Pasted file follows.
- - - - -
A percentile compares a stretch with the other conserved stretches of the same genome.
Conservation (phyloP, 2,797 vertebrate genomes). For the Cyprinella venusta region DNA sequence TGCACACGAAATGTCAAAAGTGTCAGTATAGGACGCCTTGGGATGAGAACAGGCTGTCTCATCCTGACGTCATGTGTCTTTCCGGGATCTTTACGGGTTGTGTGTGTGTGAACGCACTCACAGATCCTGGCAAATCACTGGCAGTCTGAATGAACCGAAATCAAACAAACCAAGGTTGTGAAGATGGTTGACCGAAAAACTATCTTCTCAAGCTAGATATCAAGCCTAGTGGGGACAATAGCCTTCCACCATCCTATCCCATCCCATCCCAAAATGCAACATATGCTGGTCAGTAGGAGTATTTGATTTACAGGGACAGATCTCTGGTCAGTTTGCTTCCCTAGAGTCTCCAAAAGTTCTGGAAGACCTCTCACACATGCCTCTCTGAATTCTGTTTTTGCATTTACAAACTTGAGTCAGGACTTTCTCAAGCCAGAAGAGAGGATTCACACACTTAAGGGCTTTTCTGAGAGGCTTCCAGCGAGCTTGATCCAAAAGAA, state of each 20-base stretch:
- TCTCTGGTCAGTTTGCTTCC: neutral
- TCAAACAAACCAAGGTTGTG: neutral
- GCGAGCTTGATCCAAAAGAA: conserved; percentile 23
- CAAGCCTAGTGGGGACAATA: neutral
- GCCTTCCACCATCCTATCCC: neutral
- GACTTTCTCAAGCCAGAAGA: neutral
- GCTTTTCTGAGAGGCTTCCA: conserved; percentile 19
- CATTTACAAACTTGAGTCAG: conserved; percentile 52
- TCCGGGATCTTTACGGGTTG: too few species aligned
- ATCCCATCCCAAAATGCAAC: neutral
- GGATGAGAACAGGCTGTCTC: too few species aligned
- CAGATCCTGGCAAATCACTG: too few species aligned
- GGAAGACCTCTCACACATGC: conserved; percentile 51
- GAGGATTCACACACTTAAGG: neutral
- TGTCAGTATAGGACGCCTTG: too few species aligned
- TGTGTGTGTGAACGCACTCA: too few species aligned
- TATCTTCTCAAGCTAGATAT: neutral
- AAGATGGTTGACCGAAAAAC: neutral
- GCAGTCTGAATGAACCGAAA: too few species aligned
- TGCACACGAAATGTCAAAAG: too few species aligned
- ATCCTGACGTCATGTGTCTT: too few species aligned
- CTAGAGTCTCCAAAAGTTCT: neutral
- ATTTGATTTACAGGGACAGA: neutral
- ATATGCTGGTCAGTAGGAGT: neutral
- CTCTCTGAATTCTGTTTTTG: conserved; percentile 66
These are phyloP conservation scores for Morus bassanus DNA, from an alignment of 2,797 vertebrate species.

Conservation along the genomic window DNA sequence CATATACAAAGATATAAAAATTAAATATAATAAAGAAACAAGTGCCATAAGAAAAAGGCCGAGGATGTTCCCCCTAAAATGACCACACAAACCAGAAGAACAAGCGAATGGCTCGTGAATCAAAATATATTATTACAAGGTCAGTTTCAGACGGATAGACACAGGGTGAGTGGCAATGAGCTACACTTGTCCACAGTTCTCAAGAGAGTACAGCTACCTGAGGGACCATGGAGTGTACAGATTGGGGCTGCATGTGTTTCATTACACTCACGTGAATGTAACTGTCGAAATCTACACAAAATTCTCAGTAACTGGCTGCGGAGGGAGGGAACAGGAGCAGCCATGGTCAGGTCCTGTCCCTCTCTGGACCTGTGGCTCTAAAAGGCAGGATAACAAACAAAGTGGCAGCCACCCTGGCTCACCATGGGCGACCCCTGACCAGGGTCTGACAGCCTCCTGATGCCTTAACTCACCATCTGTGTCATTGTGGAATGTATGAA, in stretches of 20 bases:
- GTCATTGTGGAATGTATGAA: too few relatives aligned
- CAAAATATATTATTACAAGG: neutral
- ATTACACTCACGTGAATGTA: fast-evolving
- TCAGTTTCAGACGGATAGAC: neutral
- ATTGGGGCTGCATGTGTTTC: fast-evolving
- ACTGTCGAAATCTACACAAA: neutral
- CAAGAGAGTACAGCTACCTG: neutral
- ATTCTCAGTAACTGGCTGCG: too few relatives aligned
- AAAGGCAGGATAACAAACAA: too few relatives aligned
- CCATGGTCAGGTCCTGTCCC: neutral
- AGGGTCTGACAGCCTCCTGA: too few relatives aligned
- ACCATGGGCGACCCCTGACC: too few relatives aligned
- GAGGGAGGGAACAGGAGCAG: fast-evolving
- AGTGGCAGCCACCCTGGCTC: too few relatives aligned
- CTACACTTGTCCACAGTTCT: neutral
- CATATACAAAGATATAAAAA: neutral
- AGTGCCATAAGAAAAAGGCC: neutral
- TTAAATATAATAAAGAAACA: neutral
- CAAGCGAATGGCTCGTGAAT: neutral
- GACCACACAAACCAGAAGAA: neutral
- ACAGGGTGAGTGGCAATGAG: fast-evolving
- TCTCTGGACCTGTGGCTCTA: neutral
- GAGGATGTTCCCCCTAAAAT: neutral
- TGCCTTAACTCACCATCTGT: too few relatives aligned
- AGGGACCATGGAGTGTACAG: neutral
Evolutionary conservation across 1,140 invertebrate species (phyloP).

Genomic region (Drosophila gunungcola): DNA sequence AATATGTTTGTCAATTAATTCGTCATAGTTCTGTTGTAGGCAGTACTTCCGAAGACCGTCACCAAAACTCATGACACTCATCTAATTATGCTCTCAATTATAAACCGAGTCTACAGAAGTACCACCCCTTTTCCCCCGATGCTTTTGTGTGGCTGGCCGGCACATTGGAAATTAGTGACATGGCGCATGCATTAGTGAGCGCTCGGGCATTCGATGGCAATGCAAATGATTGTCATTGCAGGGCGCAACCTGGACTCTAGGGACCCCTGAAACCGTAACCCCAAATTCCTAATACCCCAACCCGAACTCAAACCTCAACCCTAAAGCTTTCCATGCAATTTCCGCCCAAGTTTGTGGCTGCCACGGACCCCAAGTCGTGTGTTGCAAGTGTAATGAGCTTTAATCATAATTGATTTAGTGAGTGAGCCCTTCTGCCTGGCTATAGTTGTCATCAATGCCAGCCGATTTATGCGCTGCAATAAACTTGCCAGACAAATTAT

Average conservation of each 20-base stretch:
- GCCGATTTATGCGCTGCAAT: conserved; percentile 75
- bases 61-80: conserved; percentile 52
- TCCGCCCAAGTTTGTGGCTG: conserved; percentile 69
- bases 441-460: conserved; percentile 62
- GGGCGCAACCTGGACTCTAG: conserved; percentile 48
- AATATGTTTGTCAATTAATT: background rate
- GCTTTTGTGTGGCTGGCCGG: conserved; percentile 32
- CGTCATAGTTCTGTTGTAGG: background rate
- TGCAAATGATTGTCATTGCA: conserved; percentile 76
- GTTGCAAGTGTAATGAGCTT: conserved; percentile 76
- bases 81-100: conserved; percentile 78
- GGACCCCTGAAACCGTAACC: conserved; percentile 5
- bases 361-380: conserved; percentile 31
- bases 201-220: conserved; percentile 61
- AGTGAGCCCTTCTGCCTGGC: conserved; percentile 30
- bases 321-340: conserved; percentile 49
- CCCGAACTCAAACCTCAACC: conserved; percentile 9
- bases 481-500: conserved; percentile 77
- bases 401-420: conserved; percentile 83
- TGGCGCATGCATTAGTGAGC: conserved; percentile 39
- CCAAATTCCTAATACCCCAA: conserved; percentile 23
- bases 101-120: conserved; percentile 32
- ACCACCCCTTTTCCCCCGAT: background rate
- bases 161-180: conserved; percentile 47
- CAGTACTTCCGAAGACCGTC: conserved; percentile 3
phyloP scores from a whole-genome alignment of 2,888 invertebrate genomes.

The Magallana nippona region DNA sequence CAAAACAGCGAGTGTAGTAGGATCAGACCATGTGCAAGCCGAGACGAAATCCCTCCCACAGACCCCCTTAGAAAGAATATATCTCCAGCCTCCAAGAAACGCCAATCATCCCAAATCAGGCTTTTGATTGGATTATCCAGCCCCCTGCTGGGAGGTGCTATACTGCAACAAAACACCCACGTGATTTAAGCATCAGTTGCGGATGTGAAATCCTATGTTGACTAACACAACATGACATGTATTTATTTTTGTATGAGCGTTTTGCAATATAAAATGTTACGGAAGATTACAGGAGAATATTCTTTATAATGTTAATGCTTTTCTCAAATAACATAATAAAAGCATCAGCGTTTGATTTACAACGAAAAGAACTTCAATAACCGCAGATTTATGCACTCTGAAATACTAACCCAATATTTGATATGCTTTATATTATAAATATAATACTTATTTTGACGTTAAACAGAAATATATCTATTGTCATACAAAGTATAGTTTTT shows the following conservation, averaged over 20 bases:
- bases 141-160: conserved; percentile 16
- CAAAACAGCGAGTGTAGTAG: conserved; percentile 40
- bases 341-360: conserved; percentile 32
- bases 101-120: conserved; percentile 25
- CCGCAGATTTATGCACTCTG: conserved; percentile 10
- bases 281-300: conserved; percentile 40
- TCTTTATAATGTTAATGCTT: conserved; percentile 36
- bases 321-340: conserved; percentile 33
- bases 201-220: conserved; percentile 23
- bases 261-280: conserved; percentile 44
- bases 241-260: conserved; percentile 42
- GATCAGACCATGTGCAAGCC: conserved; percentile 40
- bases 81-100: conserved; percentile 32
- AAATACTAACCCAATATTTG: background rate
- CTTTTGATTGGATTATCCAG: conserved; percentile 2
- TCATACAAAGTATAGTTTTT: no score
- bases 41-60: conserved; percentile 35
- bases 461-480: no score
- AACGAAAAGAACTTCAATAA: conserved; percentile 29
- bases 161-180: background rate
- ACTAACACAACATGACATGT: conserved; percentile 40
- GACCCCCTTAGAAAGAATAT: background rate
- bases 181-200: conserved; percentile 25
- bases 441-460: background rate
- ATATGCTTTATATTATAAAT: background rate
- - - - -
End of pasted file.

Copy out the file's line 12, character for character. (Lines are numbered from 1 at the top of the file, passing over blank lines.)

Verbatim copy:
- ATCCCATCCCAAAATGCAAC: neutral